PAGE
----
Using STATA 11.0 (Texas, USA) we analyzed baseline demographic and clinical characteristics expressed as percentages for categorical data, and median with interquartile ranges (IQR) for continuous data due to their non-normal distribution. Statistical associations were assessed using a chi-square test or Fisher exact test for categorical data, and a student’s t-test or Wilcoxon-Mann–Whitney rank-sum test for continuous data; and multiple logistic regression using odds-ratios (adjusting for age, sex, previous medication and pneumococcal vaccination) was used to identify variables (ProADM, CoPEP, etc.) independently associated with the outcome variable, namely the cases of complicated CAP. Diagnostic performance was expressed through sensitivity, specificity, positive and negative predictive values (PPV and NPV), positive and negative likelihood ratios (LR+ and LR-) with 95 % Confidence Intervals (95 % CI), and receiver-operator characteristic with area under the curve (AUC). STARD, the Standard Reporting for Diagnostic studies was used, and its checklist is provided in Additional file 1.
We analyzed 88 samples from children meeting the inclusion criteria for CAP. These children were included from January 2008 to September 2010. Among these 88 children with CAP, eleven (12.5 %) presented with complicated CAP, (9 empyema, 4 bacteremia, and 2 with both complications). The pathogens isolated in blood and empyema cultures were all S.pneumoniae. The comparison between the two groups (complicated vs. uncomplicated CAP) showed no significant differences for baseline characteristics: age (median 3.1 years, IQR 1.81 – 5.76), sex, daycare attendance, passive tobacco exposure, and pneumococcal vaccination (p > 0.05).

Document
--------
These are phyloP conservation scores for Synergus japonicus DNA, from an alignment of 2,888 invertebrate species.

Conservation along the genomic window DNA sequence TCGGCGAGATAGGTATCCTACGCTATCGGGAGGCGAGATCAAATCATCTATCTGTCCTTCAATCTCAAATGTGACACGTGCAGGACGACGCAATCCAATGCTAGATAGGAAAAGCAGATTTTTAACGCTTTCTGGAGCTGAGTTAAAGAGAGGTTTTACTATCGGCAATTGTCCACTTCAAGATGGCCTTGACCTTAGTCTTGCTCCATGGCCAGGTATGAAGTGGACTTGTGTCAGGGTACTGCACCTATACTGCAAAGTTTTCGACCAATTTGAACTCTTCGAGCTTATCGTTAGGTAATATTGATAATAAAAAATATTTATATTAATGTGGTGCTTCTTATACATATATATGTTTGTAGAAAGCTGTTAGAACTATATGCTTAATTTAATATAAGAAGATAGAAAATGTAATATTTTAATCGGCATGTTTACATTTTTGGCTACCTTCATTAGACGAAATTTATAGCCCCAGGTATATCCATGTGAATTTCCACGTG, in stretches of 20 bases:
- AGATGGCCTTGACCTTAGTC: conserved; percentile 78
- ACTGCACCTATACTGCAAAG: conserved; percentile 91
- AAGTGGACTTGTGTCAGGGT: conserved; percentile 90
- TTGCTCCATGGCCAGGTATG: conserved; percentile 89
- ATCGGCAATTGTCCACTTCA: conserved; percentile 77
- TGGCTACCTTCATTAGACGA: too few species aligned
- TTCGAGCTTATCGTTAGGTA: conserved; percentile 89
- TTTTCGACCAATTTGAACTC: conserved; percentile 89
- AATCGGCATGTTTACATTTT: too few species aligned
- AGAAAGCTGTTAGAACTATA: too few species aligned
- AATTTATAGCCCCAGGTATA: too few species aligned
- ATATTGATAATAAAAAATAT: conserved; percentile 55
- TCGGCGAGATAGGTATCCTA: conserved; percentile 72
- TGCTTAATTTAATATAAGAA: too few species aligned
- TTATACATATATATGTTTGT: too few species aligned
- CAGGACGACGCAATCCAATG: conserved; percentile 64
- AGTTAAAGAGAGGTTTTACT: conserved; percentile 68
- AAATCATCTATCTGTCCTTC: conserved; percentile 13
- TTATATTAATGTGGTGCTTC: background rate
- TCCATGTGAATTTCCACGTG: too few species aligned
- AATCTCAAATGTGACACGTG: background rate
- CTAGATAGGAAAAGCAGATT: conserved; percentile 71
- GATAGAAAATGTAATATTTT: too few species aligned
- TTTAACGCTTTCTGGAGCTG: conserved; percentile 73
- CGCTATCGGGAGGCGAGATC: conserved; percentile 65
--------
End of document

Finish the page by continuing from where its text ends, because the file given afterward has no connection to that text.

Regarding the main objective, children with bacteremic pneumonia (n = 4) or empyema (n = 9) showed a general statistical association with ProADM (logistic regression p = 0.007 and 0.036 respectively), but not with CoPEP (p > 0.05). We found a significant difference in ProADM median values in complicated cases: complicated vs. uncomplicated (0.18 vs. 0.08 nmol/L, p = 0.039) and bacteremia vs. no-bacteremia (0.40 vs. 0.08 nmol/L, p = 0.02), as shown in the boxplot of Additional file 2.
This shows a twofold increase for complicated and a fivefold increase for bacteremic pneumonia. On the contrary, CoPEP did not distinguish complicated from uncomplicated CAP (p = 0.95).
Performance of proadrenomedullin, copeptin, C-reactive protein, white blood cell and band neutrophils (band cells) counts, for predicting “complicated” (with empyema or bacteremia) and “bacteremic“community-acquired pneumonia
Complicated CAP (n = 11; 12.5 %) vs. non-complicated CAP (n = 77)
N = 88
Proadrenomedullin >0.16 nmol/L
Copeptin >10 pmol/L
CRP >100 mg/L
White blood cells >15G/L
Band cells >1.5G/L
Bacteremic CAP (n = 4; 4.5 %) vs. non-bacteremic CAP (n = 84)
N = 88
Proadrenomedullin >0.16 nmol/L
Copeptin >10 pmol/L
CRP >100 mg/L
White blood cells >15G/L
Band cells >1.5G/L
This secondary analysis of 88 children with CAP supported the hypothesis that ProADM strongly predicts serious complications of pediatric community-acquired pneumonia (CAP), such as bacteremia and empyema. CoPEP on the contrary did not show such performances for predicting complicated CAP in our small population, but should be retested in larger samples.
Diagnostic performances of ProADM seem excellent, especially to rule-out bacteremia (sensitivity 100 %), and as accurate as classical markers (WBC, Band neutrophils, and CRP) with regards to specificity. Only true complications, such as bacteremia or empyema, seem to cause a significant elevation of ProADM above 0.16 nmol/L.